And that story will form another page later on, but you will see my grandfather had an exciting childhood.

* My mother told me that during World War II Sophia told her the whole story, very late at night, but my mother’s mind was on babies (me probably) and a husband and brothers at war, so she didn’t really listen… I do recall my mother telling me though that the real reason Sophia left so precipitously was that she had seen something quite dreadful. I have given a hint above by using the word “Byronic”. By the way, I remember Sophia, just; she died when I was nine, the same year as my sister.

See also Mainly family, a 2011 post with a very good comment thread.

Maitland Mercury 1887

If you read this post, Ray, remind me what you found about the story, repeated above and deriving ultimately from Great-Aunt Isobel, that JH was a Gordon Highlander. And do you know anything about the story that he danced before Queen Victoria?

I hope Ray’s talk finds publication in some form.

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7 thoughts on “My great-grandfather: “morally dubious to say the least.”

  1. Hi Neil, It’s great to see you posting still! I have begun the process of re-writing John’s biography (I have typed notes in hard copy from the 1980s and also have learned much more from then). I will forward it to you as soon as I have it complete. As indicated elsewhere I am suspicious about the claim that John was in the Gordon Highlanders and intend to follow this up through the regiment. When he was preparing his brief biography for a centennial publication of leading Hunter Valley figures in 1888 John stated that he went to sea after completing his education. I suspect that this is how he came to New South Wales. It would also go some way to explaining his connection with the Lillie family. George Lillie, Sophia’s father, was a seaman. The Gordon Highlanders claim seems to first appear in an obituary of John published in the Maitland Mercury after his death. There may possibly have been some connection between John and the Gordon Highlanders that occurred during his service in the Boer War. Also John did not remarry at Rose Bay as noted in your post. His second marriage was to Mary Mohr of Mittagong in 1909. The marriage was consecrated in Victoria Parade Collingwood. Interestingly on the wedding record John claimed his age to be 45 when he was in fact 51. John and Mary had three children and I was quite privileged to have very long conversations with his eldest daughter Kathleen in the years before her death. She also gave me many artefacts and documents that had belonged to John, including a rather extensive collection of photos. John left a trail of mendacities that I shared the other night and will share in the biography I am preparing. I have a claim by John that he danced before royalty – I need to check back through my sources about that. I am also unsure of the identity of the gentleman in the white hat in your post. He does not look like John to me. I’ll send you more. Fond regards, Ray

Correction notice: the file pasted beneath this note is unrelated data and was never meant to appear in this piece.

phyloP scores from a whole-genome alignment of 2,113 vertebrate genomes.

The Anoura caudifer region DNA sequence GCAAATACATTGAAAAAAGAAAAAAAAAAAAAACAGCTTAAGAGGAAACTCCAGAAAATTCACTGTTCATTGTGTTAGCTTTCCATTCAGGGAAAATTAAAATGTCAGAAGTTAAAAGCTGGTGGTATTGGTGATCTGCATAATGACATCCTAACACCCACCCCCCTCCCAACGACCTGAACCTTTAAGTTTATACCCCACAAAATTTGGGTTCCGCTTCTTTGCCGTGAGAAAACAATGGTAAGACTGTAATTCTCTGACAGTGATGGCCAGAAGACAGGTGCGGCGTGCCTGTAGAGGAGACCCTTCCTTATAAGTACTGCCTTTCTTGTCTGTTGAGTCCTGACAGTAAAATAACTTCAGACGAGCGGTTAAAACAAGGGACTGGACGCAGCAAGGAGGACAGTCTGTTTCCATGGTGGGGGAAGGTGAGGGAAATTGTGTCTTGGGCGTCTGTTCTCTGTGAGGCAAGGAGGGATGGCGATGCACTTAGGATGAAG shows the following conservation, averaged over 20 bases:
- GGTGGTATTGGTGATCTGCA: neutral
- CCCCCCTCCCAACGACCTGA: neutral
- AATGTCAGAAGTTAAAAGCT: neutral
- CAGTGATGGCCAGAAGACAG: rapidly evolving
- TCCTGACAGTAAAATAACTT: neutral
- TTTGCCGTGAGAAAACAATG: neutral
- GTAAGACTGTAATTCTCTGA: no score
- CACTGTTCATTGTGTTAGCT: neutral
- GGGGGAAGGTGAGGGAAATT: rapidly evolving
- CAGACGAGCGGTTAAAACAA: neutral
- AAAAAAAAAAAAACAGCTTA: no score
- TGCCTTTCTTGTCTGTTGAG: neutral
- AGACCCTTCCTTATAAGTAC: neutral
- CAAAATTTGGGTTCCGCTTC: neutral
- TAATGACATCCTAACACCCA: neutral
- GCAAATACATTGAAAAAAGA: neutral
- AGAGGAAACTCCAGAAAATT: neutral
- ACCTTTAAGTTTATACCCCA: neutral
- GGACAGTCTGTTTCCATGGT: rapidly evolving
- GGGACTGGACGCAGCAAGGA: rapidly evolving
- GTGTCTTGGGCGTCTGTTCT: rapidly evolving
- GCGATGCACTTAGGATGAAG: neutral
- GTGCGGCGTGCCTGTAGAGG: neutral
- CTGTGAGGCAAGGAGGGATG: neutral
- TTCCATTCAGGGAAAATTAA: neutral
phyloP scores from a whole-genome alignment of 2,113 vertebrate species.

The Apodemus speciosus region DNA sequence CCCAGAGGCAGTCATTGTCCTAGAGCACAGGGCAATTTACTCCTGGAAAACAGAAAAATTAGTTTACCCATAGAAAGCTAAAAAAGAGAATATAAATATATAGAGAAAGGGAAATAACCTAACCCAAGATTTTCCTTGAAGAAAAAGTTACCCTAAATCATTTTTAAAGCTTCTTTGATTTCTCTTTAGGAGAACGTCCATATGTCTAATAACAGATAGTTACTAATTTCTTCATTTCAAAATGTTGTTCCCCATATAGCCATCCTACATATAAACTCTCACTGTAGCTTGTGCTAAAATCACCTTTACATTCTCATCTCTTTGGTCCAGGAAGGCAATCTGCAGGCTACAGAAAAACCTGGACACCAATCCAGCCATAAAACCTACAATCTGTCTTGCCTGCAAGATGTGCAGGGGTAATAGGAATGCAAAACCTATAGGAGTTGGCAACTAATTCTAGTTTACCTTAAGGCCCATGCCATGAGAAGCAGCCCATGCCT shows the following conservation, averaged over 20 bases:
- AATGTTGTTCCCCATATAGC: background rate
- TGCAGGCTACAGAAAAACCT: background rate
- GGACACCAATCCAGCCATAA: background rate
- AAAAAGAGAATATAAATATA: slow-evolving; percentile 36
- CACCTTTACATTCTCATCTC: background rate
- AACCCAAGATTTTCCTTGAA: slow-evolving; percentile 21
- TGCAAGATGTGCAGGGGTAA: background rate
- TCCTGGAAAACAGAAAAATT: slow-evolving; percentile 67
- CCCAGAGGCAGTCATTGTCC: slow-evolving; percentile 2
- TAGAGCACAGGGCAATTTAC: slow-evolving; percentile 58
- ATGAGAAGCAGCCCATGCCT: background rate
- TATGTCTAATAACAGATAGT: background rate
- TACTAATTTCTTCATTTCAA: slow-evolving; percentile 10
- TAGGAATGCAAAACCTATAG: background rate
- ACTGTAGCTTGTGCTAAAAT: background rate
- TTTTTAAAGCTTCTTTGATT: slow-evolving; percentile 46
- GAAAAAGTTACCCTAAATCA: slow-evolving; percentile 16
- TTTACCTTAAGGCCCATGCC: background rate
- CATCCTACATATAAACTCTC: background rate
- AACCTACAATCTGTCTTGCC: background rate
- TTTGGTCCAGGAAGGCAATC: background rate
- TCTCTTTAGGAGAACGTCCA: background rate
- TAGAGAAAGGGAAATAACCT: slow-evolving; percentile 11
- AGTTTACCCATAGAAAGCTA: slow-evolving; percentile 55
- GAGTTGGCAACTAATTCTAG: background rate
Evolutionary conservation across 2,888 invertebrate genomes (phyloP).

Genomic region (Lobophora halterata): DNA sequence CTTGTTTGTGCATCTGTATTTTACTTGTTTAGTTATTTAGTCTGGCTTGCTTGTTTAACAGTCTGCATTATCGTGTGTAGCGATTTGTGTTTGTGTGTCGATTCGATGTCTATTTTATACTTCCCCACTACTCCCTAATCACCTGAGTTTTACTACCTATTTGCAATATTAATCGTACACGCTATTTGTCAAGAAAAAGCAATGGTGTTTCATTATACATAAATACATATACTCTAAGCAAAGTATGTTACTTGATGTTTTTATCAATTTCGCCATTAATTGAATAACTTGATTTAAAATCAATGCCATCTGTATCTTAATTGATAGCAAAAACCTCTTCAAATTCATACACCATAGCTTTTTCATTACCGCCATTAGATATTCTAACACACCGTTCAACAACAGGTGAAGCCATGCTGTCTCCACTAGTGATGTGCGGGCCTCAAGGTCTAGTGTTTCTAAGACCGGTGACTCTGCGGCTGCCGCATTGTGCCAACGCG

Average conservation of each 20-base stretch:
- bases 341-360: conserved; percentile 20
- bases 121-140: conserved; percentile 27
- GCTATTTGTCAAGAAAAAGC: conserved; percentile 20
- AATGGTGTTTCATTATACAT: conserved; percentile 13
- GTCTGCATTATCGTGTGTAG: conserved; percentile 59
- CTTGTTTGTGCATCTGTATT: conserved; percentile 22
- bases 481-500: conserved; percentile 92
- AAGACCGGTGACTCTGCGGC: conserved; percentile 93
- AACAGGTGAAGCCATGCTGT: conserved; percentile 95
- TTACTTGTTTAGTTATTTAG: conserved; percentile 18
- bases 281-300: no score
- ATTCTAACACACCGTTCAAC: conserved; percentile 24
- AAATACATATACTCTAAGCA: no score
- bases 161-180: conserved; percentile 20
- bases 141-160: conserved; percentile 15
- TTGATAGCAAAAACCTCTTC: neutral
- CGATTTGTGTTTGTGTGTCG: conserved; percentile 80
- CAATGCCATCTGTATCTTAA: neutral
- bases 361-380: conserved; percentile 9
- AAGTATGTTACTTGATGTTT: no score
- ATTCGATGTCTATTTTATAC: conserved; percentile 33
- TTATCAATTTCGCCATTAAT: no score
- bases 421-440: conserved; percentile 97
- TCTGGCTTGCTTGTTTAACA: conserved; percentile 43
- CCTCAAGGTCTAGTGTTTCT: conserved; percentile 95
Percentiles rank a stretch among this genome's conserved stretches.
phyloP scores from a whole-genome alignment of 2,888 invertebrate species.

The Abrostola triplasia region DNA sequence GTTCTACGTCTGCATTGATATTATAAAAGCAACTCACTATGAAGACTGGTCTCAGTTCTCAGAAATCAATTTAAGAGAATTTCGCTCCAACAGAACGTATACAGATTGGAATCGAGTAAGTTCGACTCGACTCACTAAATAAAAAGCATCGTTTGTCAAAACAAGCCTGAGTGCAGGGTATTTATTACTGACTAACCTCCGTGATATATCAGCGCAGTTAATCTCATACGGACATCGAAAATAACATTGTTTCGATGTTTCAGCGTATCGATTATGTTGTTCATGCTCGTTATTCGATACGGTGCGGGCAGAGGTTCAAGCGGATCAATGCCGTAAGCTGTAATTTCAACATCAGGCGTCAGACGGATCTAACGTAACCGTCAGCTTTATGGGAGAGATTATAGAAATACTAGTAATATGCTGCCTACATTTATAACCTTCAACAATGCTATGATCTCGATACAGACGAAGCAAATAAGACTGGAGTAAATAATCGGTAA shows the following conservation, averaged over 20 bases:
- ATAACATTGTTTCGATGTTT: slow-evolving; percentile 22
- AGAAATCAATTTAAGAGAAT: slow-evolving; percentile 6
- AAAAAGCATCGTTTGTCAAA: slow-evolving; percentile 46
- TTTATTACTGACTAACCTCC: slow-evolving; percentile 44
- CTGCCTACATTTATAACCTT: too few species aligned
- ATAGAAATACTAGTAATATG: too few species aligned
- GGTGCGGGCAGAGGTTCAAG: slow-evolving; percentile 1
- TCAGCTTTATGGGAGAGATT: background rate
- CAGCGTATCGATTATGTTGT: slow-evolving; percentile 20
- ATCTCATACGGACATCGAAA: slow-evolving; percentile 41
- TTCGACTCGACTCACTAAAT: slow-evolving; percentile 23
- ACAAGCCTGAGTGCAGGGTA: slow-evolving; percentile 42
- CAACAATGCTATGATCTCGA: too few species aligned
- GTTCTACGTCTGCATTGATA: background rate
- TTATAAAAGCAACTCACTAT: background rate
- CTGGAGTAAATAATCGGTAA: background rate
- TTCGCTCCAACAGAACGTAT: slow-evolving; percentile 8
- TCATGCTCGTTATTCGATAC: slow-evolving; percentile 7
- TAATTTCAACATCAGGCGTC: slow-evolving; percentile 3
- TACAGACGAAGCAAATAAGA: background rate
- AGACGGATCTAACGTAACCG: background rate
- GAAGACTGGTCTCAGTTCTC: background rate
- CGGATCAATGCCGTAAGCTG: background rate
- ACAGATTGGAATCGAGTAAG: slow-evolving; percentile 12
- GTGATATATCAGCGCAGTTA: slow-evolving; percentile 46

2. Loved your great-grandfather’s photo! Dancing is terrific for every generation in every country – you can’t beat it – exercise, music, pleasant company and FUN all rolled into one.

  3. Neil, I have been trawling through my old notes and have begun writing a full biography of John Hampton Christison (currently about 5,000 words and growing). I will publish it as a small book. You asked about John dancing before Queen Victoria. John listed his major dancing awards in the 1882 Manual of Dancing & Etiquette. He stated this: “at Edzell Castle, 1873 I took first prize, a Highland dirk, at Balmoral Castle in 1875, second against thirty, most of them professional men”. Queen Victoria may or may not have been present when John danced at Balmoral Castle. Given John’s penchant for self-promotion I find it bizarre that he would not have specifically mentioned this in a work as important as his Manual of Dancing & Etiquette. I have a very vague memory of Kathleen Christison telling me that he danced there before one of the other royals, however I can’t find any notes to corroborate this.

  4. I have some more information concerning the Gordon Highlanders. I have mentioned elsewhere that this story from John’s life may have had its genesis in the Boer War. His daughter Kathleen told me years ago that John had socialised a little with the Gordon Highlanders while in South Africa and had obtained some regimental buttons from them. He brought these, some Boer shell casings and a lady’s glove back to Australia with him in 1901. I have the shell casings. Could the buttons be the birth of the Gordon Highlander legend? Perhaps they cost him two pounds! i have the shell casings by the way, and a bandolier he wore in South Africa.